American Bittern (Botaurus lentiginosus)

Common Name: American Bittern

Scientific Name: (Botaurus lentiginosus)
SizeDietRange in HawaiiStatus in Hawaii
24 in. - 33 in.insects, small fish, crayfish, crabs, snakes and amphibiansUnkownLeast Concern

The American Bittern is a wading bird species that is native to North America. While the species is not native to Hawaii, it has been known to make occasional appearances on the islands as a non-breeding visitor and vagrant. With its unique appearance and elusive behavior, the American Bittern is a fascinating bird species that has captured the attention of birdwatchers and avian enthusiasts around the world.

In this article, we will explore the world of the American Bittern, its unique characteristics, and its occasional presence in Hawaii.

American Bittern


The American Bittern emerges as a master of camouflage with its distinctive appearance. Standing at around 24 to 33 inches in height, this heron showcases a slender yet sturdy build, perfectly adapted to its wetland habitats.

Its plumage is a blend of rich browns and creams, with long brown streaks running down their neck and chest. This creates a remarkable mimicry of reeds, cattails, and other marsh grasses, allowing it to seamlessly merge into its surroundings. Topping off its enigmatic aura is a long, pointed, yellowish bill.

American bittern in wetland
American bittern in wetland | image by Kelly Colgan Azar via Flickr | CC BY-ND 2.0


The American Bittern boasts a versatile diet, feasting on a spectrum of aquatic creatures such as insects, small fish, crayfish, crabs, snakes and amphibians, showcasing its prowess as a skilled predator in wetland ecosystems. Their insect diet includes both aquatic insects like water striders, beetles and water bugs, as well as flying insects like dragonflies and terrestrial insects like grasshoppers.


American bittern chicks on its nest
American bittern chicks on its nest | image by California Department of Fish and Wildlife via Flickr | CC BY 2.0

During the nesting season, the American Bittern’s behavior transforms from its normally secretive demeanor to an extraordinary courtship ritual. Males emit an otherworldly symphony of low-pitched, resonating “pump-er-lunk” calls, which reverberate across the tranquil marshes like a cryptic love song. These vocalizations serve a dual purpose: attracting potential mates and establishing territorial boundaries.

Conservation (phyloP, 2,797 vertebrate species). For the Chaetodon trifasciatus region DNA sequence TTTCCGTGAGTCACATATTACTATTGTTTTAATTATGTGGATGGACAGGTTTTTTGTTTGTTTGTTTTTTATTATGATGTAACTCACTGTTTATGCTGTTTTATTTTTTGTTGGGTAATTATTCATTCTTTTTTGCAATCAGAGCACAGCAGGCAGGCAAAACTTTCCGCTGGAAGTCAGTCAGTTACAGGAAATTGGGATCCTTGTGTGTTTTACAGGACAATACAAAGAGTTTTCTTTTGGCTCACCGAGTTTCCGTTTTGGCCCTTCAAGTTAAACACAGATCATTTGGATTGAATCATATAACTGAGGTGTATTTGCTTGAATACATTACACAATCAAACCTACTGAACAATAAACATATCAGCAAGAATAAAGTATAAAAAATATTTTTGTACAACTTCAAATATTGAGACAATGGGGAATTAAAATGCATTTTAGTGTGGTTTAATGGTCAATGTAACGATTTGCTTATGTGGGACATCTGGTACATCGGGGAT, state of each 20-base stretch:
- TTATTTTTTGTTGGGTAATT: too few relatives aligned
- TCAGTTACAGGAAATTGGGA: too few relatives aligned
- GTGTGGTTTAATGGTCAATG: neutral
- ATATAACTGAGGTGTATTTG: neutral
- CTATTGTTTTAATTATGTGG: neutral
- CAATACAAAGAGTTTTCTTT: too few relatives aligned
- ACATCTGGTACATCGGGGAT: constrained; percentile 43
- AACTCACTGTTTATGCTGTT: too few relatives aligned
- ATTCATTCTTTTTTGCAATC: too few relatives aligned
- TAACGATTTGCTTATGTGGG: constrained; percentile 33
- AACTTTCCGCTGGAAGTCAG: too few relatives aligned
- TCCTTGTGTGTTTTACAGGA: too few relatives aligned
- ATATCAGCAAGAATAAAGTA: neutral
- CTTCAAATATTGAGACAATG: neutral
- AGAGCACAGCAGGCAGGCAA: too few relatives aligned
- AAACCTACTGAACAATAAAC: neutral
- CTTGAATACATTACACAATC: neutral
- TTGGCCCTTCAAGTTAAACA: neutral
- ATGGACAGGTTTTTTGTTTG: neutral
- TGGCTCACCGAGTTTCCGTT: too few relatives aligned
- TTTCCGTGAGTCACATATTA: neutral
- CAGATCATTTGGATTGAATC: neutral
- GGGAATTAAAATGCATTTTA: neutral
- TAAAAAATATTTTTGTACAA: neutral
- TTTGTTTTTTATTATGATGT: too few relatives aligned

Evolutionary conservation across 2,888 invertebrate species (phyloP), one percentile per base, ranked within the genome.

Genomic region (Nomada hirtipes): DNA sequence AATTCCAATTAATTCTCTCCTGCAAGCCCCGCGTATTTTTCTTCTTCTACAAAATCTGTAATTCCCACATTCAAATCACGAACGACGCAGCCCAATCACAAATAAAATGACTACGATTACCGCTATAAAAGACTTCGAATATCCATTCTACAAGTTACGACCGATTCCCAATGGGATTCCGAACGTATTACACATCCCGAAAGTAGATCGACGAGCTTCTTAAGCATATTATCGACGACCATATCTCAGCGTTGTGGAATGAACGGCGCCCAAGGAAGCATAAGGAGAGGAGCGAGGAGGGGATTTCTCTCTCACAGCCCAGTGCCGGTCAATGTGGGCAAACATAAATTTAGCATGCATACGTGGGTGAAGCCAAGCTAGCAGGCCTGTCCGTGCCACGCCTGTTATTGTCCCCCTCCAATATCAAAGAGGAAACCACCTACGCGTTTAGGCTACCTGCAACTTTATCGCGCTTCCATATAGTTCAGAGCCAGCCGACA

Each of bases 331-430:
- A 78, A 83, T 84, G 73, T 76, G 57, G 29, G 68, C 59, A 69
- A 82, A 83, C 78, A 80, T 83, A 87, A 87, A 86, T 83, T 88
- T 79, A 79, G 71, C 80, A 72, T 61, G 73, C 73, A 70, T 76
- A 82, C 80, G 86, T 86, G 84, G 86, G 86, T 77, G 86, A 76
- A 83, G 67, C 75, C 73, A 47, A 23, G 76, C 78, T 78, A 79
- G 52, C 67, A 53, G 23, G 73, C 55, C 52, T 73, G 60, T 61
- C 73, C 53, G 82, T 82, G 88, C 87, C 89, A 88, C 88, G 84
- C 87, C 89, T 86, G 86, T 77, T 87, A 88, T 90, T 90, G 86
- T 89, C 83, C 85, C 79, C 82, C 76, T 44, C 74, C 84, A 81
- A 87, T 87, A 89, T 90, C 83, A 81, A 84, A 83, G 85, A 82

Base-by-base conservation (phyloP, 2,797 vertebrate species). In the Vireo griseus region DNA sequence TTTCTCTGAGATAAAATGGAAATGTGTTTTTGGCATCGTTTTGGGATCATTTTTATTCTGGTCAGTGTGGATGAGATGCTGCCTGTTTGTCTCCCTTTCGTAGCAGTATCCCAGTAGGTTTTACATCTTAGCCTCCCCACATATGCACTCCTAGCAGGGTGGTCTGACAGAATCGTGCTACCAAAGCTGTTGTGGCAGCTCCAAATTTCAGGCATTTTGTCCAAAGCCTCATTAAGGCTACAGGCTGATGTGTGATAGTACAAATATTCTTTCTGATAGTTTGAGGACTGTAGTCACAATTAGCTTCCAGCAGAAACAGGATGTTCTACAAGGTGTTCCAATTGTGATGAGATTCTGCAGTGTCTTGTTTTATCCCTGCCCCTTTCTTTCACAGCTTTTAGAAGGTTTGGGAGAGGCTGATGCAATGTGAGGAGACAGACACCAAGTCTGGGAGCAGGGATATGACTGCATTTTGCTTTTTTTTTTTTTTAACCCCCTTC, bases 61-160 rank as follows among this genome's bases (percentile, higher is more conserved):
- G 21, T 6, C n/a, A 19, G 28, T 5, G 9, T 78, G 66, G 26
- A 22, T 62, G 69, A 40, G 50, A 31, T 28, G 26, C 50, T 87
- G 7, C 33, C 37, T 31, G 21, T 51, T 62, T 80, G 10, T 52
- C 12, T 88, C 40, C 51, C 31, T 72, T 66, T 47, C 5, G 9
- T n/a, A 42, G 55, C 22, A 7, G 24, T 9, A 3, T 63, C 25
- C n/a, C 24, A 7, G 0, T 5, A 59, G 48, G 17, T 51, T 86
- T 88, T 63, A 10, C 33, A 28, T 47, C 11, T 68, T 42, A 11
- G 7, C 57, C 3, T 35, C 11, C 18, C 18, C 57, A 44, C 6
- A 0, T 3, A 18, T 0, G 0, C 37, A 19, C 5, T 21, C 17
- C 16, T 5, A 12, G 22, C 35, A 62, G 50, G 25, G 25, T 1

Once a pair forms a connection, the American Bittern constructs its nest, often in the heart of dense vegetation. The nest itself is a marvel of architectural ingenuity, composed of woven reeds and plants, forming a platform above the waterline. This strategic elevation ensures that the nest remains safe from rising water levels and potential predators prowling the marshes.

As the female lays her eggs, the bittern’s cryptic coloring continues to serve its purpose. Blending seamlessly with the surrounding plants, the bird appears to vanish into thin air, safeguarding its clutch from prying eyes. This incredible concealment is a testament to nature’s ability to craft astonishing adaptations for survival.


Perhaps its most renowned behavior is the mesmerizing “bitterning” call. Like a ghostly whisper, this eerie sound carries across the marshes during the early hours and twilight. It’s as if the bittern has unlocked the secrets of communicating with unseen spirits, creating an ambiance that stirs curiosity and fascination.

However, the American Bittern’s most remarkable skill lies in its ability to melt into its surroundings. When threatened, it adopts a posture that defies detection, elongating its neck and tilting its body upward, resembling a swaying reed. The intricate lines of its plumage match the reeds and grasses, and suddenly, the bittern becomes practically invisible to both predator and prey.